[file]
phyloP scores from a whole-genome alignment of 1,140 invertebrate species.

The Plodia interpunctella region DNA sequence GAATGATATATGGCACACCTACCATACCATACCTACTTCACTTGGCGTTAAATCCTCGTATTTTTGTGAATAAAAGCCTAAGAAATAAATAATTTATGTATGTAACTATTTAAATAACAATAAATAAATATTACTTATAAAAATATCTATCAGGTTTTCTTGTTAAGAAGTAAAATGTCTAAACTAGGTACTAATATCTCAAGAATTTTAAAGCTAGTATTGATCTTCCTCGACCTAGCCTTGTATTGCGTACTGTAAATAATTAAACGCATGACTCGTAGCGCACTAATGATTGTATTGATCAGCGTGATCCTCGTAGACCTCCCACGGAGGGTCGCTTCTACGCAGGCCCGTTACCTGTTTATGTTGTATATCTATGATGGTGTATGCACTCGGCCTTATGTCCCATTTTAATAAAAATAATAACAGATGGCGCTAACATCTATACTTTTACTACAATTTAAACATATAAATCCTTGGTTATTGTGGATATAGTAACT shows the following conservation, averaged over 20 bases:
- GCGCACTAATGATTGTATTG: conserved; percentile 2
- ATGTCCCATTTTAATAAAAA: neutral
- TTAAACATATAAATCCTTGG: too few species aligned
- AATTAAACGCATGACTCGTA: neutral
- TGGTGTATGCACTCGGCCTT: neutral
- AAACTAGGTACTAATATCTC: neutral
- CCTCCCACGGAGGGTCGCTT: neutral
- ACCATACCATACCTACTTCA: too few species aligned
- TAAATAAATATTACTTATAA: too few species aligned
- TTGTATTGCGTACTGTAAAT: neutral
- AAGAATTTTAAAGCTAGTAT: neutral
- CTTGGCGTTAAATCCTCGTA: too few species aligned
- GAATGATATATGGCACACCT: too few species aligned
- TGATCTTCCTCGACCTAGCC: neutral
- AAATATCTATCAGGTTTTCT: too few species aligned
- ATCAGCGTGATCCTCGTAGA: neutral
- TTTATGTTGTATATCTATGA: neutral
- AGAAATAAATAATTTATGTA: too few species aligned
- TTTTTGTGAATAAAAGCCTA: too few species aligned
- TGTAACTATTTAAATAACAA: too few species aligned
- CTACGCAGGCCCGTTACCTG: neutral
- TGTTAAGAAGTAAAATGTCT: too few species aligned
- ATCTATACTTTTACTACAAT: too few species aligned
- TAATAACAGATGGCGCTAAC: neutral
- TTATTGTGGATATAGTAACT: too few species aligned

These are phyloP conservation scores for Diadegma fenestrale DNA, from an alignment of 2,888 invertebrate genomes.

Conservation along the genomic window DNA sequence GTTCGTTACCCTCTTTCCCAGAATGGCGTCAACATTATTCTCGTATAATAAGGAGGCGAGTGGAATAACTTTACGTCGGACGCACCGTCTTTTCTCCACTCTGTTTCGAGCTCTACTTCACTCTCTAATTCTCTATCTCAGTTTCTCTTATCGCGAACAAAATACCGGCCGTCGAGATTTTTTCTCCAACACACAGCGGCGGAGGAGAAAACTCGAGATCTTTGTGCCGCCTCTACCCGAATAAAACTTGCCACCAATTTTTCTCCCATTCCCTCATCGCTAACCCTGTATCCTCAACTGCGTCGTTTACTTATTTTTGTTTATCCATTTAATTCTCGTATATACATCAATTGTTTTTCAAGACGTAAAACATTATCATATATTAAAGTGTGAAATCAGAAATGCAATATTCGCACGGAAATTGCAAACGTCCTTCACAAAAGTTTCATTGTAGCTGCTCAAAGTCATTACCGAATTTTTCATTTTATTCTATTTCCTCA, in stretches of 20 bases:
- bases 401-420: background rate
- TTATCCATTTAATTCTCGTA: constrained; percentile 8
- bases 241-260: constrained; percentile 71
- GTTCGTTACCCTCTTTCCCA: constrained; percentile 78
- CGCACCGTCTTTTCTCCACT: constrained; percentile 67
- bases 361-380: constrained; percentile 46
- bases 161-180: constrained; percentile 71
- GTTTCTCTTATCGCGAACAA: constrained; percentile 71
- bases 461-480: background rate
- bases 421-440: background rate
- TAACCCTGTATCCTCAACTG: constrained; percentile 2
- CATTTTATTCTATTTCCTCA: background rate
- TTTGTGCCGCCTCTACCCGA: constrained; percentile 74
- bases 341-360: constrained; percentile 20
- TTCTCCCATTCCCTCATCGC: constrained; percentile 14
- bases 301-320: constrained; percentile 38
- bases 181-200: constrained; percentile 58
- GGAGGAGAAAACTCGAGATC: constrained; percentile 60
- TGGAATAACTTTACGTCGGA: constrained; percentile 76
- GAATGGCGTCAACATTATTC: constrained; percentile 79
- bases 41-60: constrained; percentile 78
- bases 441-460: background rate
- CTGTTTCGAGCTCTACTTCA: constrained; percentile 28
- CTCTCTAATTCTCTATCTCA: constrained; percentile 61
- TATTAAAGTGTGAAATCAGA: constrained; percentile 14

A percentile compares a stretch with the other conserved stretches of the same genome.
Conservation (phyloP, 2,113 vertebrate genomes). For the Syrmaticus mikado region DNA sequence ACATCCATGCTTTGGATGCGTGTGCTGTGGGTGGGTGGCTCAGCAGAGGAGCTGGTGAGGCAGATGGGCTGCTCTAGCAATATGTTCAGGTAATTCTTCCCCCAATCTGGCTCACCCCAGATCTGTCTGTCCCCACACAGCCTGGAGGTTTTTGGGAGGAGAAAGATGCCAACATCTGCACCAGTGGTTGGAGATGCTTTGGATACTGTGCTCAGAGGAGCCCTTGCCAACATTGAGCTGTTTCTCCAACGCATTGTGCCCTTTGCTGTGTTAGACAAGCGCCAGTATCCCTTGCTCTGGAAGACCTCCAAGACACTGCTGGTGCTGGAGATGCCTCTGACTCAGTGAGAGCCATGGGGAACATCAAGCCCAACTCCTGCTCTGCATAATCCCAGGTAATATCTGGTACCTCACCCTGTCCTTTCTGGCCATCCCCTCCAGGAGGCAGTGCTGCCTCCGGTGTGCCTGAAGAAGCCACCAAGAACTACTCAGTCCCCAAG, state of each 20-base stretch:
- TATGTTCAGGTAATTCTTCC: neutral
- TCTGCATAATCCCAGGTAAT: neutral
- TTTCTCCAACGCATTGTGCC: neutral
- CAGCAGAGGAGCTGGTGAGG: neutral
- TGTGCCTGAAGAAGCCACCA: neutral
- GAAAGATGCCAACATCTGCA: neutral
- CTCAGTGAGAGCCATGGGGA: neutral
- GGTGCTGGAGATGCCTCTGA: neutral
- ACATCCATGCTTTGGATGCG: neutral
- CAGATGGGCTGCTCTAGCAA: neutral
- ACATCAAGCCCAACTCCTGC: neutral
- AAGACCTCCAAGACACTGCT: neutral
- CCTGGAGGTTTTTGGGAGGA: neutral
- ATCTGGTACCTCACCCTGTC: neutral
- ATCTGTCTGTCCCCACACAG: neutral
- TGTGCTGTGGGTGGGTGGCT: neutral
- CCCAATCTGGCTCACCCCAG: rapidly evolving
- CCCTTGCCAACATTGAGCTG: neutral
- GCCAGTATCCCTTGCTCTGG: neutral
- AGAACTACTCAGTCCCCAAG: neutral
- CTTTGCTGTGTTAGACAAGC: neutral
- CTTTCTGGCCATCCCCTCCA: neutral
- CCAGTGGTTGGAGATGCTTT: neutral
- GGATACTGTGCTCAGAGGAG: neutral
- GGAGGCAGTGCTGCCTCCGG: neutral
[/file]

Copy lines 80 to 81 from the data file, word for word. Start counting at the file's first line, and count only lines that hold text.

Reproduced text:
- GGATACTGTGCTCAGAGGAG: neutral
- GGAGGCAGTGCTGCCTCCGG: neutral